Research finds Half of UK Wills out of date
Research on behalf of Solicitors for the Elderly (SFE) has found that almost half of UK wills are out of date. Adults who have a Will, have not updated it for more than five years.
SFE is a national association of independent lawyers who specialise in legal matters for the elderly and vulnerable. They understand the difficulties that can arise when people do not leave an up to date Will and commissioned the report to assess the extent of the problem.
The report found that 47% of those with Wills had not updated it in the recommended five-year period. Also uncovered were the following:
• Only 44% of those questioned realised that without a Will, the law will decide who inherits their estate
• A mere 33% understood that a couple who are living together but who are not married or in a civil partnership will not inherit each other’s assets
• Just 34% knew that their spouse or civil partner would not automatically inherit their full estate if they did not leave a Will
Will is out of date?
Failing to review your Will regularly involves the risk that your estate may not pass to your loved ones in the way that you wish.
Difficulties may arise in the following situations:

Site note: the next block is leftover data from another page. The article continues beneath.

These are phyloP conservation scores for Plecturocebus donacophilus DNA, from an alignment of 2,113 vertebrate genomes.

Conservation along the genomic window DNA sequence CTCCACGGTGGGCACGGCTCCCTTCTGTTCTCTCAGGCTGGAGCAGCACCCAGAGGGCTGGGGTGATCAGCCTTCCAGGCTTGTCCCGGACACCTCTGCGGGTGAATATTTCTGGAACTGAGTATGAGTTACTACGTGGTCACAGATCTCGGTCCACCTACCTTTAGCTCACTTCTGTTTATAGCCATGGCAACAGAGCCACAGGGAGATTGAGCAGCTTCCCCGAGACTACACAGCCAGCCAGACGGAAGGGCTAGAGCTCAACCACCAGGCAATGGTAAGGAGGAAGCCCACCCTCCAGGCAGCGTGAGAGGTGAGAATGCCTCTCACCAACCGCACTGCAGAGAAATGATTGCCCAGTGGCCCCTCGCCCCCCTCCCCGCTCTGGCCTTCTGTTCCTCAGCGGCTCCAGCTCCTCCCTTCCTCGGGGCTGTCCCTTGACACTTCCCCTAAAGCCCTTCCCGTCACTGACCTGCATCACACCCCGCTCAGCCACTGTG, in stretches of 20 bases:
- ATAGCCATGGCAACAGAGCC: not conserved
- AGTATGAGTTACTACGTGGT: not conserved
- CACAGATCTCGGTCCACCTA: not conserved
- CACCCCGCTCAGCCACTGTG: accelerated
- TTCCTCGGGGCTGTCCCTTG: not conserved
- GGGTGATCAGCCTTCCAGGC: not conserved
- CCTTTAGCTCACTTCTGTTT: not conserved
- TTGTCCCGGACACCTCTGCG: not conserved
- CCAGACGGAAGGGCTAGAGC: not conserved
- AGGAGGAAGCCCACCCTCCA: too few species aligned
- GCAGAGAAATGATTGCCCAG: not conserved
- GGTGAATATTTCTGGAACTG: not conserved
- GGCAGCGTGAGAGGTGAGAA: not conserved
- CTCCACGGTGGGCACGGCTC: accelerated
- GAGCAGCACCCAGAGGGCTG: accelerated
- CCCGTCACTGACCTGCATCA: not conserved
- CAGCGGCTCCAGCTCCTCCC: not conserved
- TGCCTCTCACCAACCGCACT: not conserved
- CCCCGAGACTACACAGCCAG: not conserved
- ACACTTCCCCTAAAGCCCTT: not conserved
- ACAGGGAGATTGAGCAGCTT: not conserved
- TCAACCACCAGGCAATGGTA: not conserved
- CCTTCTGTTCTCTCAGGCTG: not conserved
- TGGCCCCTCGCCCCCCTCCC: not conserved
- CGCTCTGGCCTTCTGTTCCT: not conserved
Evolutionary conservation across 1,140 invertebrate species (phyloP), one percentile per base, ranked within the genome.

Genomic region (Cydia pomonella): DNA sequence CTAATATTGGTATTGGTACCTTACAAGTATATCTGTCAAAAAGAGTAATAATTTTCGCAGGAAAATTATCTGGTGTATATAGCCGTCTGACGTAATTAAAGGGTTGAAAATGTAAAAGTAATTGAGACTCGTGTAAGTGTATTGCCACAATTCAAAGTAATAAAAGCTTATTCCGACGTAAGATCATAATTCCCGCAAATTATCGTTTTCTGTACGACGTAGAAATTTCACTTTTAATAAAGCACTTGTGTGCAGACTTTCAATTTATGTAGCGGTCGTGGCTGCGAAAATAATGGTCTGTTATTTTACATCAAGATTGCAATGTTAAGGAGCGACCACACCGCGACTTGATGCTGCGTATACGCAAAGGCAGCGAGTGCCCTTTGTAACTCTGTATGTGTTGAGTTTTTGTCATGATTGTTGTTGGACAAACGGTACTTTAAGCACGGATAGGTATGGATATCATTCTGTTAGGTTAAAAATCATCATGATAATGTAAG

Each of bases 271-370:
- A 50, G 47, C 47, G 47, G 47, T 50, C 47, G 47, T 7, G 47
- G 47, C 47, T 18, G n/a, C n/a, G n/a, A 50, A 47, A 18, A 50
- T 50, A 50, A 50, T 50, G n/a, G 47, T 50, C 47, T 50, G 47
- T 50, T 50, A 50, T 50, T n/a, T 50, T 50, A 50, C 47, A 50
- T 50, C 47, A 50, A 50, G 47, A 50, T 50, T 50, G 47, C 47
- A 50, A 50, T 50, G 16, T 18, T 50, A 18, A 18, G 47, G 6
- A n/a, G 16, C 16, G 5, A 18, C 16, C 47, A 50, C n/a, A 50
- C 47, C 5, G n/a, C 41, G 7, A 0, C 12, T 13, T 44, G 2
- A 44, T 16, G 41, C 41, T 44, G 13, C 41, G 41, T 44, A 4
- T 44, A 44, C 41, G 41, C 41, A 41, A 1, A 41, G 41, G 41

• Executor is no longer able to take on the role
• Named person in the Will, such as an executor, trustee, guardian or beneficiary, has died
• Married since making your Will
• Divorced since making your Will
• Financial circumstances have changed since making your Will
• Beneficiary facing divorce
• Bankrupt beneficiary
• New relationship
• Birth of a child since making your Will
Will is no longer fit for purpose?
An outdated Will makes an estate much harder to administer. Consequently, your loved ones could miss out on the inheritance you would have liked them to have.
Sometimes an executor cannot take on the role, perhaps because they are unwell or have died. Therefore, in this instance, beneficiaries have to work out who is entitled to act in their place. However this poses the risk of a disagreement. People may have differing opinions about who should take on the role of dealing with your estate.
Getting married after making a will, automatically makes it invalid. Your estate becomes intestate and it passes in accordance with the Rules of Intestacy. It should be noted that this does not mean your spouse will automatically inherit everything. Any children you have, may inherit much less under the Rules than you would have liked them to.
Divorcing after making a will, means that anything bequeathed to your former spouse in your Will is no longer left to them. Once again part or all of your estate is intestate and therefore passes under the Rules of Intestacy.
Should a chosen beneficiary faces divorce or bankruptcy, you may want to take steps to protect any assets you choose to leave them. Otherwise, these are liable to be taken in a divorce settlement or pass straight to the trustee in bankruptcy.
Reviewing your Will
Generally it is recommended that a Will is reviewed at least once every five years as well as in the light of any major life changes. These include marriage, the birth of a child, buying a home, divorcing or a change in your financial circumstances.
If you would like to speak to one of our experts call us FREE on 0800 781 6658 or email us at email@example.com